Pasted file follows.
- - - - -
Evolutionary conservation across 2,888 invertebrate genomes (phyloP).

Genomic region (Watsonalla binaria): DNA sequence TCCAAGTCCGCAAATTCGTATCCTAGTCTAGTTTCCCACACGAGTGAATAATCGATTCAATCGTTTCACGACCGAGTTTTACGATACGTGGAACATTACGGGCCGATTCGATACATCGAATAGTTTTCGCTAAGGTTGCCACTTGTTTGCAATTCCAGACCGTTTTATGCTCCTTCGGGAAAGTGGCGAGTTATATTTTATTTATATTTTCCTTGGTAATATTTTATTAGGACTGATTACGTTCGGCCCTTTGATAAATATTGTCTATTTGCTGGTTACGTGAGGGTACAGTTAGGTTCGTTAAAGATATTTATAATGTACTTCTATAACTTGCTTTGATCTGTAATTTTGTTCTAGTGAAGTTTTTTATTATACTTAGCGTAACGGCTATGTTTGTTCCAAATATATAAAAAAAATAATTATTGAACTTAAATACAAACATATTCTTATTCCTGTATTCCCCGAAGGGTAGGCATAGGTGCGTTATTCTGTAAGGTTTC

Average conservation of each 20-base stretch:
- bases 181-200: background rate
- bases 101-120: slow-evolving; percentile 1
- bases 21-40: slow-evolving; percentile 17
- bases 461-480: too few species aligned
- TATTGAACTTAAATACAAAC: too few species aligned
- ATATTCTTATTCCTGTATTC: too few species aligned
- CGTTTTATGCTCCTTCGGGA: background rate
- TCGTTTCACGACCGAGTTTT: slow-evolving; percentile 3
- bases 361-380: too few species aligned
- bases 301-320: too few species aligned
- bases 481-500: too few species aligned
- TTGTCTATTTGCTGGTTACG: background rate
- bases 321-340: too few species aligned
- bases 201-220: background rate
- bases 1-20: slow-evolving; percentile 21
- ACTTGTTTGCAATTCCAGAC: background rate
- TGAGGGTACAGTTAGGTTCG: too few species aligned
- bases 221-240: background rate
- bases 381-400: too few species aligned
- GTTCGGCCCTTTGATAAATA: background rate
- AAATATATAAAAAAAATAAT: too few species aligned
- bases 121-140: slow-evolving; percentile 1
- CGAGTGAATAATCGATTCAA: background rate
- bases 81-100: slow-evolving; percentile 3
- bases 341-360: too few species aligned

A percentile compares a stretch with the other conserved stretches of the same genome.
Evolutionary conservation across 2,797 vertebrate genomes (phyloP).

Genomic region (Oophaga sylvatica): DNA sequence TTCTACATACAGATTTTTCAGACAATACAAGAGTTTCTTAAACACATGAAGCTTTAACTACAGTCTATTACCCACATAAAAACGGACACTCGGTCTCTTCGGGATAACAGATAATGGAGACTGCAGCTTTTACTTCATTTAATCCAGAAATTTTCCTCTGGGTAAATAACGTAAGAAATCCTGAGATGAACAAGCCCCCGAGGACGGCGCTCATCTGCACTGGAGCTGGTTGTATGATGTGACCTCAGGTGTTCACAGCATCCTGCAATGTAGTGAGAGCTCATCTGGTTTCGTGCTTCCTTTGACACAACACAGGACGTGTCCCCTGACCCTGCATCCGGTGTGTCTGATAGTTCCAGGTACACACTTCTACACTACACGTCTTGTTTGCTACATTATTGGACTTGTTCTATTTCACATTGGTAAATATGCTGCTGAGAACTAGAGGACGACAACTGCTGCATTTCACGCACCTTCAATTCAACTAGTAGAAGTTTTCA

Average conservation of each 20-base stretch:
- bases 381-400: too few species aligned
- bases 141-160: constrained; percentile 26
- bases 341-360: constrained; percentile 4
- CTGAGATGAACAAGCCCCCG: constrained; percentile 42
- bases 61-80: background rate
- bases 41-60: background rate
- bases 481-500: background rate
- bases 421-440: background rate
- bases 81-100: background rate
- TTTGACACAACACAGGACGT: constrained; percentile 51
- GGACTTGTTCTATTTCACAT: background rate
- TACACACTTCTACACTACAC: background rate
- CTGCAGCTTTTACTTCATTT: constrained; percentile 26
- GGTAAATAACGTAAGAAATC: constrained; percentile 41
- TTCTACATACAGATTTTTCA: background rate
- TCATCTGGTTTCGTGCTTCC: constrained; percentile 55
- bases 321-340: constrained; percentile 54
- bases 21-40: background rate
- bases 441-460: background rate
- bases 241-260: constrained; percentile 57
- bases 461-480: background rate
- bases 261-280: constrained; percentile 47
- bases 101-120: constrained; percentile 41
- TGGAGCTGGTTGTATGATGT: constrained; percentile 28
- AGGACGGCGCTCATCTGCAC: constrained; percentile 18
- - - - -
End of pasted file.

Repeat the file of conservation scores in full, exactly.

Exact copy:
Evolutionary conservation across 2,888 invertebrate genomes (phyloP).

Genomic region (Watsonalla binaria): DNA sequence TCCAAGTCCGCAAATTCGTATCCTAGTCTAGTTTCCCACACGAGTGAATAATCGATTCAATCGTTTCACGACCGAGTTTTACGATACGTGGAACATTACGGGCCGATTCGATACATCGAATAGTTTTCGCTAAGGTTGCCACTTGTTTGCAATTCCAGACCGTTTTATGCTCCTTCGGGAAAGTGGCGAGTTATATTTTATTTATATTTTCCTTGGTAATATTTTATTAGGACTGATTACGTTCGGCCCTTTGATAAATATTGTCTATTTGCTGGTTACGTGAGGGTACAGTTAGGTTCGTTAAAGATATTTATAATGTACTTCTATAACTTGCTTTGATCTGTAATTTTGTTCTAGTGAAGTTTTTTATTATACTTAGCGTAACGGCTATGTTTGTTCCAAATATATAAAAAAAATAATTATTGAACTTAAATACAAACATATTCTTATTCCTGTATTCCCCGAAGGGTAGGCATAGGTGCGTTATTCTGTAAGGTTTC

Average conservation of each 20-base stretch:
- bases 181-200: background rate
- bases 101-120: slow-evolving; percentile 1
- bases 21-40: slow-evolving; percentile 17
- bases 461-480: too few species aligned
- TATTGAACTTAAATACAAAC: too few species aligned
- ATATTCTTATTCCTGTATTC: too few species aligned
- CGTTTTATGCTCCTTCGGGA: background rate
- TCGTTTCACGACCGAGTTTT: slow-evolving; percentile 3
- bases 361-380: too few species aligned
- bases 301-320: too few species aligned
- bases 481-500: too few species aligned
- TTGTCTATTTGCTGGTTACG: background rate
- bases 321-340: too few species aligned
- bases 201-220: background rate
- bases 1-20: slow-evolving; percentile 21
- ACTTGTTTGCAATTCCAGAC: background rate
- TGAGGGTACAGTTAGGTTCG: too few species aligned
- bases 221-240: background rate
- bases 381-400: too few species aligned
- GTTCGGCCCTTTGATAAATA: background rate
- AAATATATAAAAAAAATAAT: too few species aligned
- bases 121-140: slow-evolving; percentile 1
- CGAGTGAATAATCGATTCAA: background rate
- bases 81-100: slow-evolving; percentile 3
- bases 341-360: too few species aligned

A percentile compares a stretch with the other conserved stretches of the same genome.
Evolutionary conservation across 2,797 vertebrate genomes (phyloP).

Genomic region (Oophaga sylvatica): DNA sequence TTCTACATACAGATTTTTCAGACAATACAAGAGTTTCTTAAACACATGAAGCTTTAACTACAGTCTATTACCCACATAAAAACGGACACTCGGTCTCTTCGGGATAACAGATAATGGAGACTGCAGCTTTTACTTCATTTAATCCAGAAATTTTCCTCTGGGTAAATAACGTAAGAAATCCTGAGATGAACAAGCCCCCGAGGACGGCGCTCATCTGCACTGGAGCTGGTTGTATGATGTGACCTCAGGTGTTCACAGCATCCTGCAATGTAGTGAGAGCTCATCTGGTTTCGTGCTTCCTTTGACACAACACAGGACGTGTCCCCTGACCCTGCATCCGGTGTGTCTGATAGTTCCAGGTACACACTTCTACACTACACGTCTTGTTTGCTACATTATTGGACTTGTTCTATTTCACATTGGTAAATATGCTGCTGAGAACTAGAGGACGACAACTGCTGCATTTCACGCACCTTCAATTCAACTAGTAGAAGTTTTCA

Average conservation of each 20-base stretch:
- bases 381-400: too few species aligned
- bases 141-160: constrained; percentile 26
- bases 341-360: constrained; percentile 4
- CTGAGATGAACAAGCCCCCG: constrained; percentile 42
- bases 61-80: background rate
- bases 41-60: background rate
- bases 481-500: background rate
- bases 421-440: background rate
- bases 81-100: background rate
- TTTGACACAACACAGGACGT: constrained; percentile 51
- GGACTTGTTCTATTTCACAT: background rate
- TACACACTTCTACACTACAC: background rate
- CTGCAGCTTTTACTTCATTT: constrained; percentile 26
- GGTAAATAACGTAAGAAATC: constrained; percentile 41
- TTCTACATACAGATTTTTCA: background rate
- TCATCTGGTTTCGTGCTTCC: constrained; percentile 55
- bases 321-340: constrained; percentile 54
- bases 21-40: background rate
- bases 441-460: background rate
- bases 241-260: constrained; percentile 57
- bases 461-480: background rate
- bases 261-280: constrained; percentile 47
- bases 101-120: constrained; percentile 41
- TGGAGCTGGTTGTATGATGT: constrained; percentile 28
- AGGACGGCGCTCATCTGCAC: constrained; percentile 18